The Case For and Against Early Morning Practices

The early morning practice is a familiar part of the swimming experience. Here is why it does and doesn’t make sense for fast swimming.


As familiar to swimmers as the everlasting scent of chlorine is the early morning practice.

With bag thrown over our shoulder, hair splayed in every direction, and geared up in sweatpants we make our way to our local pool under the cover of darkness while the rest of the world sleeps.

Back and forth in the quiet din of the pool we hone our craft, improve our conditioning, all the while knowing that we will be returning to the pool again later that day.

Usually around the age that swimmers begin doing early mornings is when they are starting to eye whether or not they are going to swim in college, giving the swimmer and parents added pressure/incentive to scale up the sessions in order to see the improvements necessary to garner the attention of big name schools.

But are morning workouts truly that necessary? Or do they represent a line that separates the good from the great?

For most coaches, early morning workouts are simply the way it has always been done. For others it’s the only time they can get good pool space. And for others, mornings are used strictly for skill development.

And while early mornings continue to be a staple of the swimmer’s training regimen, there are coaches out there who are doing away with them completely.

Here is a breakdown of the reasons for and against having early morning practices for swimmers:

Reasons for Morning Workouts

In defense for early mornings, a swimmer will pick up…

Time management skills.

I’ll admit, kids nowadays have it much harder than I did when I was a kid. With no iPad, cell phone or TV in my room to keep me up late at night (and the phone was in the living room) it was either catch up on some homework or go to bed.

With the “fall to sleep by X hour in order to get Y number of hours of sleep” deadline never far I was forced to be on point when I got home from PM practice.

This meant doing homework, eating dinner (often at the same time), emptying and drying out towels and swimsuits, and prepping food for the following day. I envied my friends who didn’t swim and their lackadaisical evenings.

Luckily for me I also had a spare each semester in high school which gave me an extra hour each day to get homework in during school hours (or take a power nap in a corner of the library).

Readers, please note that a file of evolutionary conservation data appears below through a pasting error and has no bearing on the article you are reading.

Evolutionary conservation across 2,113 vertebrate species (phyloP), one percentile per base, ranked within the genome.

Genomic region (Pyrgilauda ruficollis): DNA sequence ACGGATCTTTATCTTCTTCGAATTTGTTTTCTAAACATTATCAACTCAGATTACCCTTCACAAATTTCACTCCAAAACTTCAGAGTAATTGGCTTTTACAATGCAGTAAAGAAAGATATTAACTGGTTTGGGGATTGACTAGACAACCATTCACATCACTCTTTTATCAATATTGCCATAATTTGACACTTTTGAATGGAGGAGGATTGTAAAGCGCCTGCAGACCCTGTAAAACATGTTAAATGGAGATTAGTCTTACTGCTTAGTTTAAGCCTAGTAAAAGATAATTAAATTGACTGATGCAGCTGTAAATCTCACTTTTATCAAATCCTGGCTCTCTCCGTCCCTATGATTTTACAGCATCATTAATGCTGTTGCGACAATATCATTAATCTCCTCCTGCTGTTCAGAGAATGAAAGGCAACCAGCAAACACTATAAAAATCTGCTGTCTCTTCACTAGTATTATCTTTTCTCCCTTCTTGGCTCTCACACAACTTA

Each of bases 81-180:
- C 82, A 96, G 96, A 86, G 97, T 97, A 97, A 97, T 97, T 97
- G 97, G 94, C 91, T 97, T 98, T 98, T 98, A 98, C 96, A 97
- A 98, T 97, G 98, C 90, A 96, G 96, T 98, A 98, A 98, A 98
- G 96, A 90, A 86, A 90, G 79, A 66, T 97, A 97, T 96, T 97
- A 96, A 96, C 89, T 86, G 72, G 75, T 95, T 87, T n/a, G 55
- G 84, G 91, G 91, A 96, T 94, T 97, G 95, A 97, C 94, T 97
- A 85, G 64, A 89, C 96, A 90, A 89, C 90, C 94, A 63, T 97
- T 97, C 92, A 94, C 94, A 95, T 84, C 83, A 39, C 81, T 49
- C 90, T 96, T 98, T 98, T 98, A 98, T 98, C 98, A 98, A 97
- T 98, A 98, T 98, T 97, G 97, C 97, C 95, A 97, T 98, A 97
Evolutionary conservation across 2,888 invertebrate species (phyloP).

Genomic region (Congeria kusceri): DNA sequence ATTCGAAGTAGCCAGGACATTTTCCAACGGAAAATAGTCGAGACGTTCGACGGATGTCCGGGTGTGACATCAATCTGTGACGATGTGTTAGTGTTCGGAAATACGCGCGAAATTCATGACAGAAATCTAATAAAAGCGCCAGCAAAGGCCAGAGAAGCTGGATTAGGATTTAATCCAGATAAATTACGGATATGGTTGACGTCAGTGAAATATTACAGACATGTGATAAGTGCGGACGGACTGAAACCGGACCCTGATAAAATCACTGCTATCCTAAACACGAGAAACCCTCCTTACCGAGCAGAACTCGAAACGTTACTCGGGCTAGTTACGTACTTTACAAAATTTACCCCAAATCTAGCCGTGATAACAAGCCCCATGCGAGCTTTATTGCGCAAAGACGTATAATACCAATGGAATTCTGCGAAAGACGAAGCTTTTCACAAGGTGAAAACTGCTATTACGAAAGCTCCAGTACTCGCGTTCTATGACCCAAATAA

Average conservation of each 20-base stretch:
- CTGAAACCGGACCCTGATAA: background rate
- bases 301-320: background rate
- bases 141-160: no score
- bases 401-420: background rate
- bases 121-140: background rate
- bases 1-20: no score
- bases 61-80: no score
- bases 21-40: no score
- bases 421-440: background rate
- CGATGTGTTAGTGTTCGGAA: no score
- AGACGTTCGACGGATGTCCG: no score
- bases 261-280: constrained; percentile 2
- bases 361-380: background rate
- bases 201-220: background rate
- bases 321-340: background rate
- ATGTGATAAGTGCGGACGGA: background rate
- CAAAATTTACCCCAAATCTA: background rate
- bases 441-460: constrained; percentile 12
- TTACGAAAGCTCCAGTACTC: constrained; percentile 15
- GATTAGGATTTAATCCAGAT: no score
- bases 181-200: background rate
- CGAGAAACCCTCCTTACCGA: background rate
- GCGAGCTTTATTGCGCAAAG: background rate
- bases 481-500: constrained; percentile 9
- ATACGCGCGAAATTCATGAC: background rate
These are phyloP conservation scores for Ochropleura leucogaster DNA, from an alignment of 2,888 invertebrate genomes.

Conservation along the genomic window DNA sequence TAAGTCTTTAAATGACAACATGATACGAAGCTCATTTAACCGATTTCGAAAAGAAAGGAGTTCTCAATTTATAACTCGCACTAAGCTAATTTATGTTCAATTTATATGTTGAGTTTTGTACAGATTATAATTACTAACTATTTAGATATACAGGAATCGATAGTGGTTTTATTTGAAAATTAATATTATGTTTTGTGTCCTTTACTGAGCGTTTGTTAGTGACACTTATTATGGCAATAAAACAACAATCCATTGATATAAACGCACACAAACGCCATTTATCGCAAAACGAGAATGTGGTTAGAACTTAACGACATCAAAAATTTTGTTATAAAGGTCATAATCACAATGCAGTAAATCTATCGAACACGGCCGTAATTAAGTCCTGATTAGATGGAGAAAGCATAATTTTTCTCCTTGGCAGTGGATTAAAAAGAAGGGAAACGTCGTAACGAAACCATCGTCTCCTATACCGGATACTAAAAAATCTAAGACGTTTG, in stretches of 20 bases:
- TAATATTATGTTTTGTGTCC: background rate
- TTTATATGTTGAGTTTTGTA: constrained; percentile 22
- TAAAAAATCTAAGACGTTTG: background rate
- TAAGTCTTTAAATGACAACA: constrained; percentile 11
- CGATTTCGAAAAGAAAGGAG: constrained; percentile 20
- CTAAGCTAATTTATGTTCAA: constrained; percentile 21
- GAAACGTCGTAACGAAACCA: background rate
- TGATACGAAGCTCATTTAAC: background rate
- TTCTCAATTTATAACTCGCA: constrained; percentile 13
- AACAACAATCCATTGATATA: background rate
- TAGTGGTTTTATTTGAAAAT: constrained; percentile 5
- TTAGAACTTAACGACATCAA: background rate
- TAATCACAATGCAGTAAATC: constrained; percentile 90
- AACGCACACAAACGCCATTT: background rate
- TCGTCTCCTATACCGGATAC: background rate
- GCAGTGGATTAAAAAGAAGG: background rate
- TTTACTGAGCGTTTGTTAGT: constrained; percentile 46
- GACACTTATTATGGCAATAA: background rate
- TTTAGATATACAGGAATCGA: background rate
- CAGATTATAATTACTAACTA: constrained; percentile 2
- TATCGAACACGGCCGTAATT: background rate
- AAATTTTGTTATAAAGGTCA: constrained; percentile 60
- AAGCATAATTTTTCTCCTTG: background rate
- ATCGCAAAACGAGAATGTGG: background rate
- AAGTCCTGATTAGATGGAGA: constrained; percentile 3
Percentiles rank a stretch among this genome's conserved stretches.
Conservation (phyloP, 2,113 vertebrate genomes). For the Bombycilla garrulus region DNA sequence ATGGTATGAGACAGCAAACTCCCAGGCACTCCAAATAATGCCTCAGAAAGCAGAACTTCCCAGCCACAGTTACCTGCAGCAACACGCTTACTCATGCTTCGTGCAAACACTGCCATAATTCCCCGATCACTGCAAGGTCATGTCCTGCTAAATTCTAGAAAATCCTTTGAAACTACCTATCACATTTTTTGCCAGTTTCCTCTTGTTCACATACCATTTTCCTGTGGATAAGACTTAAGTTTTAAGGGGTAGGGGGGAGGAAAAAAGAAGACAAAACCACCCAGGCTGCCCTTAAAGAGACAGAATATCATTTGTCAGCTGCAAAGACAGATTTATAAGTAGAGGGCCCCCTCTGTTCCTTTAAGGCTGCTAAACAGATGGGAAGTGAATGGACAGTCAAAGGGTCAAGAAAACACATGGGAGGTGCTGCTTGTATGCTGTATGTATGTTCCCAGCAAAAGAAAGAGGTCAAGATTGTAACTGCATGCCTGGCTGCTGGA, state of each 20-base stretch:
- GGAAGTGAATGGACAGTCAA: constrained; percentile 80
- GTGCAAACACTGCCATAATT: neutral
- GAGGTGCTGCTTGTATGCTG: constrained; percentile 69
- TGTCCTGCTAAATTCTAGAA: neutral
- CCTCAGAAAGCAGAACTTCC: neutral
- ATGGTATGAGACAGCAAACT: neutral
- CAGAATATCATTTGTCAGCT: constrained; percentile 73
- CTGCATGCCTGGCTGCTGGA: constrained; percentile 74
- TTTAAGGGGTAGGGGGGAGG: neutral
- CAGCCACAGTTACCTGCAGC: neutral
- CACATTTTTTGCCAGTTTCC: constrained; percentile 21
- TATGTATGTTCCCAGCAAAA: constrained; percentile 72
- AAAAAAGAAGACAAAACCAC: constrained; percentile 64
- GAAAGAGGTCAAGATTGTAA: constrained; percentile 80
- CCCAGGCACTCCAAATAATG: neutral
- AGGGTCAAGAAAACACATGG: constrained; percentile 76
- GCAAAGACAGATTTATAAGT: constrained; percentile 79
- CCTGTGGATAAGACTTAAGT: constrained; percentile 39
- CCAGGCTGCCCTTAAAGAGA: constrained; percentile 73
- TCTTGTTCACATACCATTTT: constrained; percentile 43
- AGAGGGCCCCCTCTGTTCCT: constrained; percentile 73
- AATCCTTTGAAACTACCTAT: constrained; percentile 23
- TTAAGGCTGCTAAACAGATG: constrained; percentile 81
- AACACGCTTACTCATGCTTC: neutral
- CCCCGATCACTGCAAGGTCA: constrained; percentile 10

When you are running on a tight schedule the benefit is that you not only learn to prioritize the important stuff, but you find you are able to get things done faster.

If you’ve never heard of Parkinson’s Law, it states that the things you do expands or contracts as to fill the time allotted to complete it. In other words, whether you have one hour or four hours, the task will fill up the void of time.

Knowing that you have a finite amount of time each evening forces you to make do with the minutes and hours available to you.

Simulates swim meets with two sessions per day.

Getting up and being ready to swim fast in the morning is a nice bonus that is learned over the span of doing morning workouts.

Your body learns to be ready to race and to swim lights-out in the AM, something that can come in handy when you need to get up and swim like a boss during heats at a swim meet.

Sets you up for a big PM session.

Whether it is muscle memory, still being “warm” from the earlier session, or having a better feel for the water because of the recent swim, I’ve always found that the second session of the day I feel better in the water, and more ready to swim lights out fast.

When the morning workout consisted mainly of kick and drill work I had a greater feel for the water at night, and typically swam great after the “set-up” workout earlier that day.

(This effect holds true to this day, even though my “early” morning workout aren’t nearly as early they once were.)

Makes you mentally tougher.

Being able to perform when conditions aren’t great, when you haven’t had a great night of rest become more important as you progress through your career in the pool. One of the hallmarks of elite swimmers is their ability to swim fast no matter the circumstance.

This type of adaptability is earned through experience, and morning workouts provide this. It’s important to be able to race on low sleep (sleeping poorly as a result of pre-race jitters the night before competition is wildly common), when you are stressed out, and when the situation calls for anything but fast swimming.

These moments in training give you the confidence to know that you can represent when it comes to crunch time no matter what circumstances present themselves.

More pool space.